I’m working on a new horror film with Director Tim Bui and very excited about it. He has a very particular eye so it’s great collaborating with him and his producer Michael Abbot. I’m also developing a comic with a screenwriter named Seth Resnik which is pretty amazing. On the comic front I’m trying to break up some time to do a painted comic. It’s my passion to do this full time. Currently I’m working with writer Dean Mitchell on “Killer B*****s of the zombie holocaust.” It’s a horror/sci-fi survival comic that has many genres thrown into this great concept that Dean has come up with. The penciler is the talented Alberto Rodriguez. Dean and I met earlier this year at the London comic-con. We were discussing the look of the comic and we decided that a particular look for it was going to make it something special. So I ended up painting it grey scale for extra dimension and adding selected colors on certain things. Kinda like they did in Schindler’s List and Sin City, I think the style is now called “splash of color.” So yes, I’m very excited for it! I’m actually finishing up shading the last page of issue one now.
- Wow, sounds like you have got loads on your plate. As a freelance artist, what are your biggest challenges and how do you overcome them?
Well I basically have thrown out sleeping as something I do on a nightly basis! It’s a hard grind to try and do this as a career and make ends meet. But if it was easy everybody would do it, so you really have to be in it for the right reasons. So passion is something you must keep and refuel. You really can’t wait for inspiration, you really have to work through that and keep inspired. So keeping your work fresh, looking at it with objectivity is definitely something you have to do. But moving forward striving for better is always a good thing. I don’t think artists “peak.”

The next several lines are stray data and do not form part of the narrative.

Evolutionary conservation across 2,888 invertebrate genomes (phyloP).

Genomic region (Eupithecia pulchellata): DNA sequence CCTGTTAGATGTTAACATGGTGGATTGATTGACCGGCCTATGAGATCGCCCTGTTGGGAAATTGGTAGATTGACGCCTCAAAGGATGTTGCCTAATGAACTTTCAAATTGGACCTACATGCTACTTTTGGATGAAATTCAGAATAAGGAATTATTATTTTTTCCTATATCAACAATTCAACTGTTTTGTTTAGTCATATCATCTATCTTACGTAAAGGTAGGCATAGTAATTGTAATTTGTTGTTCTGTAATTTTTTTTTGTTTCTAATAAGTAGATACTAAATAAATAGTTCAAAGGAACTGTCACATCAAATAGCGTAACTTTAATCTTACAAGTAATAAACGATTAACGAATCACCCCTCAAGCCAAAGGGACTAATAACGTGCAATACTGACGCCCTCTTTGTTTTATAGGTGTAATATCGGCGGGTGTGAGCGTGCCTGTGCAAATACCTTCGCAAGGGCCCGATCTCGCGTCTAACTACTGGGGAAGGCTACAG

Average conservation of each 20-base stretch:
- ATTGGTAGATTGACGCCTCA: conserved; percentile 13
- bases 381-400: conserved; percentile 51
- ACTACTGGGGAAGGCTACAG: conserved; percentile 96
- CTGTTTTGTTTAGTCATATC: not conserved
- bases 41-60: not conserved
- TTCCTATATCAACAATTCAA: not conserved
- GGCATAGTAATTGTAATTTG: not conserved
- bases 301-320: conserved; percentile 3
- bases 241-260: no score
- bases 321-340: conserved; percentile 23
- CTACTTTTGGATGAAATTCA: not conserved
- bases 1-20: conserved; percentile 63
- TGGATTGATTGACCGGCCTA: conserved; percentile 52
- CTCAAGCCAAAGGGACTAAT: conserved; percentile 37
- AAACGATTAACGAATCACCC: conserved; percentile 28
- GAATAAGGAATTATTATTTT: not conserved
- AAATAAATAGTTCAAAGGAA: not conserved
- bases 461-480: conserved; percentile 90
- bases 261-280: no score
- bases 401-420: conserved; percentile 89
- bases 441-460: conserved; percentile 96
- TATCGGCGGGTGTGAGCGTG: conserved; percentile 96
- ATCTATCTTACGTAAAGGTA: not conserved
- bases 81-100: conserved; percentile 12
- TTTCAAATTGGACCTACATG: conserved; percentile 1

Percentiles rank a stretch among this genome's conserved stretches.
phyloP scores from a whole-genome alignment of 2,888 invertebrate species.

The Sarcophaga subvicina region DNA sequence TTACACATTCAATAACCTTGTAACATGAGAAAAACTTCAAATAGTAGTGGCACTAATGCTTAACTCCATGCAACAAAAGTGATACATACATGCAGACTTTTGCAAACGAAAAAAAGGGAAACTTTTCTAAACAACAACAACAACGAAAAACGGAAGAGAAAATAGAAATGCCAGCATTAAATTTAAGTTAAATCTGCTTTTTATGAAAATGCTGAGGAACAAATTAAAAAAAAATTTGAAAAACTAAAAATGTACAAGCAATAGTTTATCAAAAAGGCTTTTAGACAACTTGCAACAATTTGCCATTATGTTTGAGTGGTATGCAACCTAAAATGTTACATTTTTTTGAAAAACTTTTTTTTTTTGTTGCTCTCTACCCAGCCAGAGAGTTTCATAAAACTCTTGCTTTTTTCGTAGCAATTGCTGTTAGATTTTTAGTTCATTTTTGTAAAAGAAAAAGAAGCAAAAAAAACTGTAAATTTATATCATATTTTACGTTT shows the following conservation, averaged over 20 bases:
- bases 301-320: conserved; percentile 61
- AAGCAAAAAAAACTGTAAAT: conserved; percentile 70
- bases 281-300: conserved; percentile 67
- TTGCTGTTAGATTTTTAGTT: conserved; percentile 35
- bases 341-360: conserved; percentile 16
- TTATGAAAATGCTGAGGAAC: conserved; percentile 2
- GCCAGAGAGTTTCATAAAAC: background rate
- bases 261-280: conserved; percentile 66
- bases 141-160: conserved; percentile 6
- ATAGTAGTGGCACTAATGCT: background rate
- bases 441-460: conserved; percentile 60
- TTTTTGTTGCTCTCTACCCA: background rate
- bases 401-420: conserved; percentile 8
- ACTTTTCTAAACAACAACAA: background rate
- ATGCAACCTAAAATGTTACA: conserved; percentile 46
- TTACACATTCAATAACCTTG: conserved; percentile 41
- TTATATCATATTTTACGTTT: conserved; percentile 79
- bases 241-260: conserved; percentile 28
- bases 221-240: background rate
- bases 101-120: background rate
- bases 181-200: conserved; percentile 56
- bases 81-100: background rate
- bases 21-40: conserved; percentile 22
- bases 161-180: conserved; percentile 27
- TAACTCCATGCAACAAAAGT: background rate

- Sleep is for wimps! What are your goals or plans for the future?
Well Dean’s looking for “Killer b*****s” to be published at the moment and the response has been good, so if that gets picked up I’ll be working on that! So that’s a very real possibility. Also I hope to bring out a cartoon strip over at inkbot.net. I know Christian Rubiano over there and we’ve been wanting to work together for a while. He’s a great guy and really has supported me. The same with my brother Karl, who’s supported me through thick and thin, really wouldn’t have been able to do it without him. I’m also going to sculpt and sell my own line of busts and statues. I’m psyched about that coming together for early next year. The first line of busts will be Greek mythology themed. All the classic monsters will be the first releases-The Minotaur, Medusa and the Cyclops etc. Back on the comic front my dream project is to paint a horror comic. It’s something I’m trying to free time up for. I really think that the horror genre in comics can reach new heights and I want to be part of it.
Fantastic stuff. Well thanks for taking the time to talk to us and also for showing some of your outstanding artwork. I personally look forward to seeing your current and future projects. Mark has kindly shared some great images with us but if you want to see more you can check out his online portfolios with these links.